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Physical fitness gurus, help me with my workout schedule

Discussion in 'Off Topic [BG]' started by Ty McNeely, May 27, 2004.

  1. Ty McNeely

    Ty McNeely

    Mar 27, 2000
    Alright ya'll, here's the deal....

    I'm weak, I'm out of shape, I'm unhealthy, and I hate the way I look. :meh:

    I'm about 6'3 and I weigh about 160. I'm a beanpole. I want to add some mass in my shoulders, arms, chest, and legs. I also want to tone what little that I already have. I've recently come on to a job that has a VERY nice gym, so I can go work out before work just about every day so I plan to do so.

    I don't expect anyone to take the time of building me a detailed workout schedule, but if someone can just point me in the right direction I would really appreciate it. What are some good workouts to use for what I want, and assuming I can work out 5 days a week, how often should I do them?

    Thanks a lot in advance.:hyper:
  2. Well, if you're a "beanpole", then I'd suggest that you'll need to be doing mostly heavy weights so that you can put on mass rather than being a slightly defined stick. I personally wouldn't start off working out 5 days a week, certainly not on strength building exercises.

    I'd suggest doing heavy weights on days 1, 3 and 5. Depending on how much time you have to exercise, you might be best off, atleast initially, doing chest and shoulder on day 1, legs on 3 and arms on 5. Motivation is a big thing to working out. Most of us start out keen and go at it far too hard, get sore and don't go back. While you're getting into shape, take it easy and make sure that you're getting enough protein in. I'd suggest that on days 2 and 4 you should do fitness/aerobic stuff. Examples would be exercise bikes, treadmills, punching bags etc. Its all well and good to build up muscle strength but you need your heart and lungs to be working well too. Not to mention the fact that both exercise types work together synergistically.

    After you've gotten into a routine, have built up strength and your muscles are able to recover more quickly from exercise, then you can start, say, working out pecs, shoulders and arms together twice a week. It will take a while for you to be able to do that. If you're doing aerobic as well as strength training, your recovery time will decrease.

    Of course, the main thing to realise is that its your body. You'll know when you can backup again to do the same set and when you can't. Also, if you're not eating a lot more food, then you're not going to get full benefits. Proteins, when looking to gain muscle, are a must.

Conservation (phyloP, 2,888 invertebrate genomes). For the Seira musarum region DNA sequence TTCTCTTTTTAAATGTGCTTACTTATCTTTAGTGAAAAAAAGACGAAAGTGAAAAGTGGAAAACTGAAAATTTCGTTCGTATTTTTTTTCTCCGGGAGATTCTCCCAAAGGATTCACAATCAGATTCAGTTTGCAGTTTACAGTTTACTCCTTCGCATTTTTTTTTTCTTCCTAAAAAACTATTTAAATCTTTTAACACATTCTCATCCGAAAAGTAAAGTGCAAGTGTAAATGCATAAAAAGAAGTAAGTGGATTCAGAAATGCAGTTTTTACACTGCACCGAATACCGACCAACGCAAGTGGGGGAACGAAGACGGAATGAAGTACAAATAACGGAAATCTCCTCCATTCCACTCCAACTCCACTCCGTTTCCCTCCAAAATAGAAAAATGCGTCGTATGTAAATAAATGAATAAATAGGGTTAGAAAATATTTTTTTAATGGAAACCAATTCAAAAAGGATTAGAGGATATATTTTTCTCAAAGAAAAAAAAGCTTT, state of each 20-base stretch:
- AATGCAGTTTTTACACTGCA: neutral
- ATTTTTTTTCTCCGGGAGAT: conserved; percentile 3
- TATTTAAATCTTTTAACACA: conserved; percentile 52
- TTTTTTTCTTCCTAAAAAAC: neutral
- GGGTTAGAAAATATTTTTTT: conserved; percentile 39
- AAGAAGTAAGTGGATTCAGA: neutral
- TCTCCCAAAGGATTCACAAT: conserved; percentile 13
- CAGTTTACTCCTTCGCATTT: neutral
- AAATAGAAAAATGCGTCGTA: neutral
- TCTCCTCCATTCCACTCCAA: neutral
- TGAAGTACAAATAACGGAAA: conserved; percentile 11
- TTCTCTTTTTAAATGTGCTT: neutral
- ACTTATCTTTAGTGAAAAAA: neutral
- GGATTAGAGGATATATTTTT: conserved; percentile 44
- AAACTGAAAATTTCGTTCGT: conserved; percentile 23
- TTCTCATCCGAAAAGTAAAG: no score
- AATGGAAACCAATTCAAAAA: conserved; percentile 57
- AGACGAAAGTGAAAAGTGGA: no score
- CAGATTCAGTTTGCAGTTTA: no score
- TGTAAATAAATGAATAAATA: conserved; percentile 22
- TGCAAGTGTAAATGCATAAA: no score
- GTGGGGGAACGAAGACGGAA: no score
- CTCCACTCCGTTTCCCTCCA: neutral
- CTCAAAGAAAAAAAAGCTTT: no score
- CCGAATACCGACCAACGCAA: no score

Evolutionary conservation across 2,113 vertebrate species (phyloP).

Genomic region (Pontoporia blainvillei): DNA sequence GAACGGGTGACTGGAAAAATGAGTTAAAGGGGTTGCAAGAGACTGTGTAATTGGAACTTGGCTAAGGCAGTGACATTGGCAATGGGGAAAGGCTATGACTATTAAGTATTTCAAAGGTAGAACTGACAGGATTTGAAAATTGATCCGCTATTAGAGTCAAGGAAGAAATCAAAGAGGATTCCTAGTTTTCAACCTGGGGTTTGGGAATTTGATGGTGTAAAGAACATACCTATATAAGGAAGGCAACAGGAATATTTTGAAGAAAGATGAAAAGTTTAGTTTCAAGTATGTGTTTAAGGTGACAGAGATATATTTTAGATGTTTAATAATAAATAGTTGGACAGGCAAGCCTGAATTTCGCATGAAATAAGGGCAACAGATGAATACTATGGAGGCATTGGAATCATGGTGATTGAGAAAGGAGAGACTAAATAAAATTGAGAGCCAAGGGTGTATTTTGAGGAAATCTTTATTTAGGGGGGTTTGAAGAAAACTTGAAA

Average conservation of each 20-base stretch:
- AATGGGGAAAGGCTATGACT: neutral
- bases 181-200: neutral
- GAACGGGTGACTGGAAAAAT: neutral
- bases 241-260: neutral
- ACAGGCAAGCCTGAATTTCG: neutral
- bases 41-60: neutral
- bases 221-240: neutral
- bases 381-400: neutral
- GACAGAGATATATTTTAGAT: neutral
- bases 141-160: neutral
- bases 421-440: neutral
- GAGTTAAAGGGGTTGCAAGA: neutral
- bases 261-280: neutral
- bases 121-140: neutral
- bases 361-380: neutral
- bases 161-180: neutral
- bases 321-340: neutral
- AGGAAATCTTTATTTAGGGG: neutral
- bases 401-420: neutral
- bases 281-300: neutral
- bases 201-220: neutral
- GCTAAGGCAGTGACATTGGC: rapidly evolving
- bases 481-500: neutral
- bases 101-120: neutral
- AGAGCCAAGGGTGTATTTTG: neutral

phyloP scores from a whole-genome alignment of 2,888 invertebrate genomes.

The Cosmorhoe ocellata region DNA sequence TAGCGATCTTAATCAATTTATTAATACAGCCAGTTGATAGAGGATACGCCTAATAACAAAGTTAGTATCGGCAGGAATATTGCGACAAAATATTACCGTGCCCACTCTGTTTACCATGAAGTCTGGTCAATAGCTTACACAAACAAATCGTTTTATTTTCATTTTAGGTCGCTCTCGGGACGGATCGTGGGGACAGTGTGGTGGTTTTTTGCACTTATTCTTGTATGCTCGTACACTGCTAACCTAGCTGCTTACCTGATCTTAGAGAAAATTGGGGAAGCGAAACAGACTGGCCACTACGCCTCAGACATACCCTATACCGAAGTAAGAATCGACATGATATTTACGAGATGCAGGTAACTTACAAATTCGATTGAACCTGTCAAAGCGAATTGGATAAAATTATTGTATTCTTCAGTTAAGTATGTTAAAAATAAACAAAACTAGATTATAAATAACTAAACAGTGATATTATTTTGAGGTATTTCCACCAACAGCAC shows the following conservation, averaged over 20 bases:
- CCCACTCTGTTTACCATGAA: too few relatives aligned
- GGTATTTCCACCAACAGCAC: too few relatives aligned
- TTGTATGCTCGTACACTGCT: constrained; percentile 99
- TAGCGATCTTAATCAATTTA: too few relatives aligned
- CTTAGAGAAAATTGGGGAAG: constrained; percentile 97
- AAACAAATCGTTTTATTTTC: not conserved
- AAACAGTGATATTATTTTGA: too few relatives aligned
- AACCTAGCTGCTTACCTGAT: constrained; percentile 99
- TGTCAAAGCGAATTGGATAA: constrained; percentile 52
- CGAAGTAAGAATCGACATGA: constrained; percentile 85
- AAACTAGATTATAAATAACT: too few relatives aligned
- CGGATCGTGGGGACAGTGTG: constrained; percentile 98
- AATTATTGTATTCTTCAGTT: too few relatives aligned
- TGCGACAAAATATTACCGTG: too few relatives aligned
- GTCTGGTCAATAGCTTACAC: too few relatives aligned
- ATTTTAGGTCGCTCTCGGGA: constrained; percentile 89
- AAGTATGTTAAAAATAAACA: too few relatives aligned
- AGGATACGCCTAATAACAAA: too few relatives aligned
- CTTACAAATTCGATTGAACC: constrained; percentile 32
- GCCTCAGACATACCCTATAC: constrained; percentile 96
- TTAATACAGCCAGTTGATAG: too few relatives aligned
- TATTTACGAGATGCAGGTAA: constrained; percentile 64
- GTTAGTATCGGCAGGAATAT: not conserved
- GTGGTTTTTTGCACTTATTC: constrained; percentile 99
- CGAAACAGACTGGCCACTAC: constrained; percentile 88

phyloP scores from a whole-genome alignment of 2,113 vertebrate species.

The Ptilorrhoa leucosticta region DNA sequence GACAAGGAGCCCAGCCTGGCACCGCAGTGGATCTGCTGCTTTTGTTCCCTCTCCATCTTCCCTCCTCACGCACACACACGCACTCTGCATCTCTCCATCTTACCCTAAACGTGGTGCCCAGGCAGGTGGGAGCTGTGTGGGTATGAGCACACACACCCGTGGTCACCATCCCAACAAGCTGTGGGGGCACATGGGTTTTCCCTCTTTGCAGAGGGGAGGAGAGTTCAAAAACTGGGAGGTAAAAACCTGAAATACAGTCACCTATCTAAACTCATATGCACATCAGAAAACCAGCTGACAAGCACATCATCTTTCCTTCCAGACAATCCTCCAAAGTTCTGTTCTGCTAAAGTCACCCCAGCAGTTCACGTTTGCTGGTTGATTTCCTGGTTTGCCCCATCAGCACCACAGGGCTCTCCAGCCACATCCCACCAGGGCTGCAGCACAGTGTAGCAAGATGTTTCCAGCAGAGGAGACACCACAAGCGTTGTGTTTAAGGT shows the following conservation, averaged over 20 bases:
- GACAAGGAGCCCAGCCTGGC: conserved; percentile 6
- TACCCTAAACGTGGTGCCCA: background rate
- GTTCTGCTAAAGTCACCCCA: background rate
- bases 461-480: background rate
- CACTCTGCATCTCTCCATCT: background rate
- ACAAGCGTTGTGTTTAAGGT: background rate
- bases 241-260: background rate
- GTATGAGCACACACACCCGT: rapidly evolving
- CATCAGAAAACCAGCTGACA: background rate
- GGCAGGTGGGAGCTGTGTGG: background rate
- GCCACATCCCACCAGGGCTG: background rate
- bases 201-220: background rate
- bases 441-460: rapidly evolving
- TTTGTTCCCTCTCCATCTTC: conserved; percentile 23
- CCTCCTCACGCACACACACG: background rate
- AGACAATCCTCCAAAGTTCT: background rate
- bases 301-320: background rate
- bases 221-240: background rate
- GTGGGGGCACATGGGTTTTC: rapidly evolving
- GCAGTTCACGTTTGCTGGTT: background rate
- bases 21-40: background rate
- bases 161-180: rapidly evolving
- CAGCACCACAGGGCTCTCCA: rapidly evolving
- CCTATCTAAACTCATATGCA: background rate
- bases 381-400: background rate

Best of luck and if you have any specific questions on exercises etc., feel free to PM me.


    Just for reference, I'm 6'0, 210 lbs and a Rugby Union player. Over the previous off-season (3 months), I put on 22 lbs of muscle just by doing the above.
  3. FunkySpoo

    FunkySpoo Supporting Member

    Feb 6, 2002
    Sometimes I feel like working out. Then I lay down 'til the feeling goes away. Works every time.
  4. fastplant


    Sep 26, 2002
    Haha, I have the same problem. I always have good intentions, and then I never follow through with them.
  5. the first thing to do is begin lifting weights on monday, wednesday, and friday, and doing some sort of aerobic exercise on tuesday and thursday. you'll be sore on tuesday and thursday, so low impact is the key. that's biking, inline skating, or walking. the latter two are my favorites.

    before you start "targeting" where you want to gain mass, i think it would be a good idea to build your body in general. what that means to me is that instead of focusing on different parts of your body on different days (working them only once a week) in the interest of time, a more basic, total body strength regiment would be more helpful.

    try starting with bench press and biceps curls for your upper body and squats for the lower body. you may also find benefit in pushups some sort of ab workout. on mondays, do three sets of ten reps, adding 10 pounds to each set. so start out with (for example) 125 pounds on the bench press and do ten reps. add 10 pounds and do ten more reps. do a third set in the same fashion.

    on wednesday, do three sets of five reps with a little more weight. so instead of starting at 125, maybe start at 135 or 145. fridays are for really testing what you can do -- three sets of 1 rep. so if you think you can bench press 165 pounds, start at 145 and do one rep. move up to one rep at 155. finish at 165 and feel like a man.

    the same routine applies for biceps curls and squats.

    you can worry about the lat tower and all the other machines later, when you've built up some basic strength first. and work with what you have -- don't try to do 125 or 185 or even 75 because someone said to, but instead use weights you can handle. start out low and be patient. you'll find that in the first month your body isn't even used the motion of lifting weights, so the amount of weight you can push around goes up very quickly as you acclimate.

    one other thing i like to do to build strength is "natural" exercises -- hand stands, climbing trees, walls, or whatever else you can find, pushups, moving furniture, etc. all of these things will help increase your strength in useful ways.

    also, fuel your body. eat a lot of protein (i like eggs and soy products and beans because i'm a vegetarian) and more food than you usually eat.

  6. If your looking to put on more mass the first things you will need are a big screen TV and a very comfortable couch. Then get a subscription to FOOD magazine and hang out in the snack section of your local Supermarket.

    Only real advice I can give is to take it slow. Health is always a work in progress.
  7. Ty McNeely

    Ty McNeely

    Mar 27, 2000
    Thanks all for the suggestions.

    I can personally say that I've seen the effects of adequate protein. My roommate this past year in college took nothing but protein supplements, ate right, and worked out every day and over the course of the year he put on over *30 POUNDS* of muscle. He was pretty big when we got there in the summer, but when we left he was absolutely massive.